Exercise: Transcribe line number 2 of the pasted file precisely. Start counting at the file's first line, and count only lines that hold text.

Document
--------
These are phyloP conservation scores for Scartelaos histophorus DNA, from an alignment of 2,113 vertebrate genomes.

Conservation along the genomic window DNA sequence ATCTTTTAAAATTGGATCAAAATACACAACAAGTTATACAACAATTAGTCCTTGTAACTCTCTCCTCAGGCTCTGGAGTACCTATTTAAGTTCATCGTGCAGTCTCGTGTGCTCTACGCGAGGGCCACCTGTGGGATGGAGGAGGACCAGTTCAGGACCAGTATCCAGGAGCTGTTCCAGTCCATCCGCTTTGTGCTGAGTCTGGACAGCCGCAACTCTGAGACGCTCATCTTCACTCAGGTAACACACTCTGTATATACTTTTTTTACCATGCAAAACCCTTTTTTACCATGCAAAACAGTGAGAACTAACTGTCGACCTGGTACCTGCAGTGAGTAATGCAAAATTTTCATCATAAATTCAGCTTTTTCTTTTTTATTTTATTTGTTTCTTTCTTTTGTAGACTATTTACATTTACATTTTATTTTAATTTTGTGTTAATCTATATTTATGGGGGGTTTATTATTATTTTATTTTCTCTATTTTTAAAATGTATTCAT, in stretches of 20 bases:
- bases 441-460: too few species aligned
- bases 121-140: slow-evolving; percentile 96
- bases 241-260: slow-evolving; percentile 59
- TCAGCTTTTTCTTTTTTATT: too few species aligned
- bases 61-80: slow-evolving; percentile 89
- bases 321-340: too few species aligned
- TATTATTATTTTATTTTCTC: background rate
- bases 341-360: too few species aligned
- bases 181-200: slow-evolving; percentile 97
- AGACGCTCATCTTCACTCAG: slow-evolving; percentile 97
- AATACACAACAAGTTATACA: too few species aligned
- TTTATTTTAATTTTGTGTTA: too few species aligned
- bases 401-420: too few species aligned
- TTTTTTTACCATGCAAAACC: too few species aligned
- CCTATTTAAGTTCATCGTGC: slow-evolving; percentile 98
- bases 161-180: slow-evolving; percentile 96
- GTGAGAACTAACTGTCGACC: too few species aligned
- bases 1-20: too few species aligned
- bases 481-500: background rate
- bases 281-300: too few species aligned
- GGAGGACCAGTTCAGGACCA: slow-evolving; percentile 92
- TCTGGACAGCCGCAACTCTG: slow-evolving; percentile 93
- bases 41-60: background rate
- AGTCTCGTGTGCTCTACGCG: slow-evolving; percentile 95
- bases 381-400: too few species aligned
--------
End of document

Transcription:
Conservation along the genomic window DNA sequence ATCTTTTAAAATTGGATCAAAATACACAACAAGTTATACAACAATTAGTCCTTGTAACTCTCTCCTCAGGCTCTGGAGTACCTATTTAAGTTCATCGTGCAGTCTCGTGTGCTCTACGCGAGGGCCACCTGTGGGATGGAGGAGGACCAGTTCAGGACCAGTATCCAGGAGCTGTTCCAGTCCATCCGCTTTGTGCTGAGTCTGGACAGCCGCAACTCTGAGACGCTCATCTTCACTCAGGTAACACACTCTGTATATACTTTTTTTACCATGCAAAACCCTTTTTTACCATGCAAAACAGTGAGAACTAACTGTCGACCTGGTACCTGCAGTGAGTAATGCAAAATTTTCATCATAAATTCAGCTTTTTCTTTTTTATTTTATTTGTTTCTTTCTTTTGTAGACTATTTACATTTACATTTTATTTTAATTTTGTGTTAATCTATATTTATGGGGGGTTTATTATTATTTTATTTTCTCTATTTTTAAAATGTATTCAT, in stretches of 20 bases: